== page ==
Provider Variation in Antibiotic Prescribing and Outcomes of Respiratory Tract Infections

South Med J. 2018 Apr;111(4):235-242. doi: 10.14423/SMJ.0000000000000795.


Objectives: Inappropriate antibiotic use for respiratory tract infection (RTI) is an ongoing problem linked to the emergence of drug resistance and other adverse effects. Less is known about the prescribing practices of individual physicians or the impact of physician prescribing habits on patient outcomes. We studied the prescribing practices of providers for acute RTIs in an integrated health system, identified patient factors associated with receipt of an antibiotic and assessed the relation between providers' adjusted prescribing rates and a number of patient outcomes.

Methods: This was a retrospective analysis of adults with an RTI visit to any primary care providers across the Cleveland Clinic Health System in 2011-2012. Patients with a history of chronic obstructive pulmonary disease or immunocompromised status were excluded. Logistic regression was used to examine patient factors associated with receipt of an antibiotic.

Results: Of 31,416 patients with an RTI, 54.8% received an antibiotic. Patient factors associated with antibiotic prescribing included white race (odds ratio [OR] 1.35, P < 0.001), presence of fever (OR 1.66, P < 0.001), and a diagnosis of bronchitis (OR 10.98, P < 0.001) or sinusitis (OR 33.85, P < 0.001). Among 290 providers with ≥10 RTI visits, adjusted antibiotic prescribing rates ranged from 0% to 100% (mean 49%). Antibiotics were prescribed more often for sinusitis (OR 33.85, P < 0.001), bronchitis (OR 10.98, P < 0.001), or pharyngitis (OR 1.76, P < 0.001) compared with upper respiratory tract infection. Patients who were prescribed antibiotics at the index visit were more likely to return for RTI within 1 year (adjusted OR 1.26, P < 0.001). Emergency department visits for respiratory complications were rare and not associated with antibiotic receipt.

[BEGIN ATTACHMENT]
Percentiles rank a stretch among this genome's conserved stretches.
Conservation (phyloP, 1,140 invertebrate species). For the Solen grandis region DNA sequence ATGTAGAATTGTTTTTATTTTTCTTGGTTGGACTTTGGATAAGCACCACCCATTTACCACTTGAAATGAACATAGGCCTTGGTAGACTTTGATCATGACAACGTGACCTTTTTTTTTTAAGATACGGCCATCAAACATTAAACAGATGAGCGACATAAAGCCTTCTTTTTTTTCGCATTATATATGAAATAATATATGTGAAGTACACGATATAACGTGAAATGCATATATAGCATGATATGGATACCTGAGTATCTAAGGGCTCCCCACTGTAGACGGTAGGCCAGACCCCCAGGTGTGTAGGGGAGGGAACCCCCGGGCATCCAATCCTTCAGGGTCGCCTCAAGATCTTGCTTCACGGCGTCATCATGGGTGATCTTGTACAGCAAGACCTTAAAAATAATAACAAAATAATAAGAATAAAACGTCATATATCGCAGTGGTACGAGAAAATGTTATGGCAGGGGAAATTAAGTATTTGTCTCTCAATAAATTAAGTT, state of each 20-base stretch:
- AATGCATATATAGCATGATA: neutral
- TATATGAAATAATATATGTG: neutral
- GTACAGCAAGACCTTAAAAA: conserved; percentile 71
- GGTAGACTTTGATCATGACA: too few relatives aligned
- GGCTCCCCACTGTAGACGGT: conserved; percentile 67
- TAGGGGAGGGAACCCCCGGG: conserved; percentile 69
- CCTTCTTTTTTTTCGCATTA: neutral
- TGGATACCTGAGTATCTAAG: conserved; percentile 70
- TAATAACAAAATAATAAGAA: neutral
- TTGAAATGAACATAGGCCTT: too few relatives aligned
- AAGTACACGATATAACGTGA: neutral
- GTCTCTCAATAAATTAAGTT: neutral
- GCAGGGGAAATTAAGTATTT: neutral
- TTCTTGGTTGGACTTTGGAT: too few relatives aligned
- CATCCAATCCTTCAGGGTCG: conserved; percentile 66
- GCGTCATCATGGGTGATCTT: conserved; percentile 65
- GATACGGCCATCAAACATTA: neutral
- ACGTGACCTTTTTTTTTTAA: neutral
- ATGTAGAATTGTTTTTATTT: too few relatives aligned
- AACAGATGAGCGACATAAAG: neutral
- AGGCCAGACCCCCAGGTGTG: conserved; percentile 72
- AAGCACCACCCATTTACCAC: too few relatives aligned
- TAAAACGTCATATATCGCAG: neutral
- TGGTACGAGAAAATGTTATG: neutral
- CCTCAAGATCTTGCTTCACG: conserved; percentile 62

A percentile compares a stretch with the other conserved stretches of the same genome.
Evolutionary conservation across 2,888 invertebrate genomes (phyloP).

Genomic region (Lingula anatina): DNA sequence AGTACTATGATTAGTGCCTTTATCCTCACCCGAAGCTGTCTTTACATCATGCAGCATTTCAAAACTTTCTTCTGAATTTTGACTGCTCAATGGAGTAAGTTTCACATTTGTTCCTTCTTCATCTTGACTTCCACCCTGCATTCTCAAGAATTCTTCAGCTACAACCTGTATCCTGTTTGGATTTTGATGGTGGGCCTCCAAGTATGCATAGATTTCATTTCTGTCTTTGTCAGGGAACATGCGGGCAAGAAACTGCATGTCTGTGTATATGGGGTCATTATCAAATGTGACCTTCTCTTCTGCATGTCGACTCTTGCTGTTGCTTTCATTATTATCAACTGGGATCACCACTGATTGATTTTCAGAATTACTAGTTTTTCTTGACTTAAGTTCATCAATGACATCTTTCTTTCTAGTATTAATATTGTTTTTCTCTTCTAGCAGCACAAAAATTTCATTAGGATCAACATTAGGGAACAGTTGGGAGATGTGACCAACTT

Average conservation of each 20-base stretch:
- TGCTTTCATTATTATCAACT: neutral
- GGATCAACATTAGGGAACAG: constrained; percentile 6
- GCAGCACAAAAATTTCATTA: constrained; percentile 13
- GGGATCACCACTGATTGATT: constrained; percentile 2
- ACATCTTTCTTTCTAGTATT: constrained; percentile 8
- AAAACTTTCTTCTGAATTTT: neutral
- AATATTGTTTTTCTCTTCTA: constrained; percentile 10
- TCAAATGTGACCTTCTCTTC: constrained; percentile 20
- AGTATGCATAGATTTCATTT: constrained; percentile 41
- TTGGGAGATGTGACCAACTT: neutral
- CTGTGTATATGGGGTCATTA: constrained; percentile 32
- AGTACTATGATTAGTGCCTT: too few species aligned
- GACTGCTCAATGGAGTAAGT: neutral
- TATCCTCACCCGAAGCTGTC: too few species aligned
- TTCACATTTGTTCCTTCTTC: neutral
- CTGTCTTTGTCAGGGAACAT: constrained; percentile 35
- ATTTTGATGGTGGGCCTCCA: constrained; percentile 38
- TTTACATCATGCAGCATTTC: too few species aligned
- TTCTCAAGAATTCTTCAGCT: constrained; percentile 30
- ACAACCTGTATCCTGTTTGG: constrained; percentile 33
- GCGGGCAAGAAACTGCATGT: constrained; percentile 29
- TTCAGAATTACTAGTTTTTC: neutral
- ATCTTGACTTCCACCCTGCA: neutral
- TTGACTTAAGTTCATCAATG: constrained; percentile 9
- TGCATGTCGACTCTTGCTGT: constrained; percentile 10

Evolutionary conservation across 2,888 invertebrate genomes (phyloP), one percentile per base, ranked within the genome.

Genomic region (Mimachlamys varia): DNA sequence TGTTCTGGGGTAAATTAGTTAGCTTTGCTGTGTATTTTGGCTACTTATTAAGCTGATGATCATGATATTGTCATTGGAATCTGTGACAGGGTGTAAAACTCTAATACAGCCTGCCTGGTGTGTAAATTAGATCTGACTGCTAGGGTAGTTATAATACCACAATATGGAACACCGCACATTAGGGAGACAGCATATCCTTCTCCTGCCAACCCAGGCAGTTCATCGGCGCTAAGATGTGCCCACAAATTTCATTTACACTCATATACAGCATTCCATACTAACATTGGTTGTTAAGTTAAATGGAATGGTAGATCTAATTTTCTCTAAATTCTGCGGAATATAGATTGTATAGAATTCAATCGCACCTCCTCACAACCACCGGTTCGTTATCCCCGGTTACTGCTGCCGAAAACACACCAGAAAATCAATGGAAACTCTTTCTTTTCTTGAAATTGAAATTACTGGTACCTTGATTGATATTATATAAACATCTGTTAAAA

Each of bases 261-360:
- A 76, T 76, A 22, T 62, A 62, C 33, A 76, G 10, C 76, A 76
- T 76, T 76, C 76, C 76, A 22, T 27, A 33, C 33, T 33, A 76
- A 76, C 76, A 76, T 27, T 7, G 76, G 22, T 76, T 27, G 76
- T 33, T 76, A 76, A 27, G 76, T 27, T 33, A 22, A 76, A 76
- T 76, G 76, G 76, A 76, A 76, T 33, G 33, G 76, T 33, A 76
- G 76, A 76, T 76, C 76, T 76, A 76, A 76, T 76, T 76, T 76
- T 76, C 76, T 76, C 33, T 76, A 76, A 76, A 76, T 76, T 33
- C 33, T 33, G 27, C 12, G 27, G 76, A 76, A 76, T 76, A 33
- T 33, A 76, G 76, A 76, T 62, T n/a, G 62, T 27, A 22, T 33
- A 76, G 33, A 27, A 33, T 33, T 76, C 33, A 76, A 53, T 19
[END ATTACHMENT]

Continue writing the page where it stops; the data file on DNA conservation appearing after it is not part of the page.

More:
Conclusions: Antibiotic prescribing for RTI varies widely among physicians and cannot be explained by patient factors. Patients prescribed antibiotics for RTI were more likely to return for RTI.

Publication types

  • Research Support, N.I.H., Extramural
  • Research Support, Non-U.S. Gov't
  • Research Support, U.S. Gov't, P.H.S.

MeSH terms

  • Adult
  • Anti-Bacterial Agents / therapeutic use*
  • Female
  • Humans
  • Inappropriate Prescribing / prevention & control*
  • Male
  • Middle Aged
  • Ohio / epidemiology
  • Patient Outcome Assessment
  • Physicians, Primary Care* / standards
  • Physicians, Primary Care* / statistics & numerical data
  • Practice Patterns, Physicians'* / standards
  • Practice Patterns, Physicians'* / statistics & numerical data
  • Quality Improvement
  • Respiratory Tract Infections / classification
  • Respiratory Tract Infections / drug therapy*
  • Respiratory Tract Infections / epidemiology
  • Retrospective Studies


  • Anti-Bacterial Agents